Bert lives in my neighbourhood one street up and one street over in a small apartment one floor up.
I didn’t know Bert before a couple of weeks ago, but even before I met him, I knew a lot about him.
I knew, for example, that he was a fan of the Bielefeld German Football League team and had recently been to one of their games. I knew that he was a fan of the Beatles, old Dr. Hook, and the German one-hit-wonder Nena, that he collected old magazines and 45 vinyl records, and that he buys books and CDs on Amazon.de.
How did I get to know so much about a stranger before even meeting him? By stumbling upon the contents of his softcover suitcase, which lay strewn in a jumble in the lane behind our place. It was 6:30 in the morning and as I looked over the rain-dampened disarray I thought, this guy probably left his bag in his car, someone saw it and smashed the window, brought it over here, rifled through everything, took what they thought was good for re-sale, and took off.
I gathered up the lot and brought it upstairs to our apartment.
I go through the bag and discover a receipt from Amazon.de for some books he’s recently bought. I look up his name on an online phone book but he isn’t in it, so I write a note to the guy, then walk over to his place thinking I’ll just leave the bad news for him in his mailbox.
I ring the bell just in case, and he’s home. Half-way into explaining who I am he buzzes me in and I walk up the stairs.
A slim man with short hair in his early 30s is at the door to meet me, curiosity and suspicion on his face.
“Uhhh… I think you’ve been the victim of a theft,” I tell him. “I found this along with a lot of your clothes and stuff in a suitcase behind our place this morning.”
“Ohhhh, shit! he says, raising his hands to his head, his face clouding to shock. “Oh my God. I got home so late last night and had to park a few streets away, and I didn’t feel like carrying home my luggage in the rain. Shit, shit shit!”
We fill the time walking down the street and waiting for the crosswalk lights with the kind of talk you have when you’re forced to be with someone until it’s over. Like riding an elevator for 20 floors with a colleague you vaguely know, so you feel compelled to make small-talk. But in this little vignette there’s an element of accidental intimacy. He knows that I’ve had a look into his private life, however indirectly. But does he know that I’ve looked through everything? I guess the thieves overlooked the selection of um…adult entertainment DVDs I found tucked in a side pocket. In the whirl of activity since discovering he’s a crime victim, does he even think of it? If so, does he even care if I know or not? Is porn now part of the travel checklist along with toothbrush and wallet?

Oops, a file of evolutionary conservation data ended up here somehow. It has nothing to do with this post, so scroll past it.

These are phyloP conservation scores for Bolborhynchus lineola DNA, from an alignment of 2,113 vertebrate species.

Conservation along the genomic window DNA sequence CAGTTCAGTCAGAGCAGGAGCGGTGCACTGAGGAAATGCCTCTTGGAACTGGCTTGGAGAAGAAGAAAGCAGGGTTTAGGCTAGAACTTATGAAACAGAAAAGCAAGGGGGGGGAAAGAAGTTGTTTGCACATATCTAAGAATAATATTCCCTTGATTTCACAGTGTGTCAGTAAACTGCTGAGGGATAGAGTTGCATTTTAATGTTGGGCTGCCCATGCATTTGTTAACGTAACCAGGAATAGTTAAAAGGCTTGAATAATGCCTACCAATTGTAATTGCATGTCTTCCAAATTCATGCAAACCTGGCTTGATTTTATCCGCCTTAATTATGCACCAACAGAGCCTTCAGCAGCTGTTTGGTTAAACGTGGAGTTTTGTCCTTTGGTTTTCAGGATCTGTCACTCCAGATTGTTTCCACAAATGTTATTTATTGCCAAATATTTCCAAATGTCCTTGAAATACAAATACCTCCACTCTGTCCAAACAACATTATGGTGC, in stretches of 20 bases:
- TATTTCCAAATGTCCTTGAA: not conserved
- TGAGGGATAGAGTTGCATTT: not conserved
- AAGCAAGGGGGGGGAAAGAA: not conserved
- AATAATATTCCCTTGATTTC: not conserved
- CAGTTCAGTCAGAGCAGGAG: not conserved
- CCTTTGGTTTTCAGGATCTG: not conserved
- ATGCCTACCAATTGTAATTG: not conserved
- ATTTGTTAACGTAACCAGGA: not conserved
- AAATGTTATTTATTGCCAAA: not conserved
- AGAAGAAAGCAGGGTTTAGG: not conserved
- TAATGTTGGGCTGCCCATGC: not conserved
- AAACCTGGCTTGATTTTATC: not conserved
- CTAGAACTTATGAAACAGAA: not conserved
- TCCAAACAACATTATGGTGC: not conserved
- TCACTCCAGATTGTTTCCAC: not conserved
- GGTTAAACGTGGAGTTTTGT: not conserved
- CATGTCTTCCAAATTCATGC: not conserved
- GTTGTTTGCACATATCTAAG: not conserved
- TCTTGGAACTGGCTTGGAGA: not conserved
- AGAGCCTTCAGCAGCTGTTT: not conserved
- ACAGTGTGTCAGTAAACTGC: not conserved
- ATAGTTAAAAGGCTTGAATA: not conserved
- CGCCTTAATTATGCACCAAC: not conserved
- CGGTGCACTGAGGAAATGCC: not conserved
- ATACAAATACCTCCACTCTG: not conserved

I’m not going to mention it, but in the conversation’s pauses I get to thinking about what airport security people get to paw through and what they find, only with them it’s different. They rarely get a chance to put a face to a name, and if they do, it’s all in a day’s work.
We get to my door and I show him in. I gesture to the floor and his bag and its jumble of contents I’ve put back in as orderly a fashion as I can.
“I guess you should be checking on your car now,” I tell him as a way to say good-bye as he’s on his way out again.
The story doesn’t end there.
I’d told my wife about the find as she was heading out the door that morning, so she had a look around the same spot, too. She comes home that afternoon with three CD boxes, one of which is “Time Flies” a beautifully crafted and obviously expensive 4-disc boxed set of Oasis music and videos.
“I guess I’d better head back over there,” I tell her.
First though, I fire up iTunes and proceed to copy the three Oasis CDs, contemplating as the discs are spinning how I’ve come to be stealing a great collection of music from a famous British band thanks entirely to the misdeeds of some anonymous smash-and-grab thief. I start to wonder if what I’m doing is actually theft twice over, because neither Bert nor the band has said I’m free to rip it into iTunes. But then again, does my giving it all back to him – the same day and no questions asked – absolve me? Does copyright theft even compare to original theft of the actual goods? And should I tell him that I copied the disks before giving them back to him? Would that taint his enjoyment of them forever?
I pack up the boxes and head for the second time that day to the home of someone who 12 hours before was a complete stranger to me. He answers the buzzer right away and again, I walk up the stairs.
“You were right about the car,” he tells me as I approach the door. “The back window was smashed in and my blue overnight bag is missing.”
“My wife found these near where I found your suitcase,” I tell him, holding up the CDs.
He takes the Oasis box and holds it between his fingers as delicately as if it were made of fine crystal.
“My God,” he says. “I thought it was gone forever. This album is almost like a holy relic to me…. Uhh…wait here.”
He disappears into his apartment and I can hear him rummaging around.
“I’m not much of a connoisseur, but if this is anything it’s to say thanks for all that you’ve done for me today.”
I laugh a little awkwardly and take the bottle of wine, telling him it’s nothing, really, and that I’d hope that if something like that ever happened to me, that someone out there would do the same.
And that was that. Haven’t seen him since.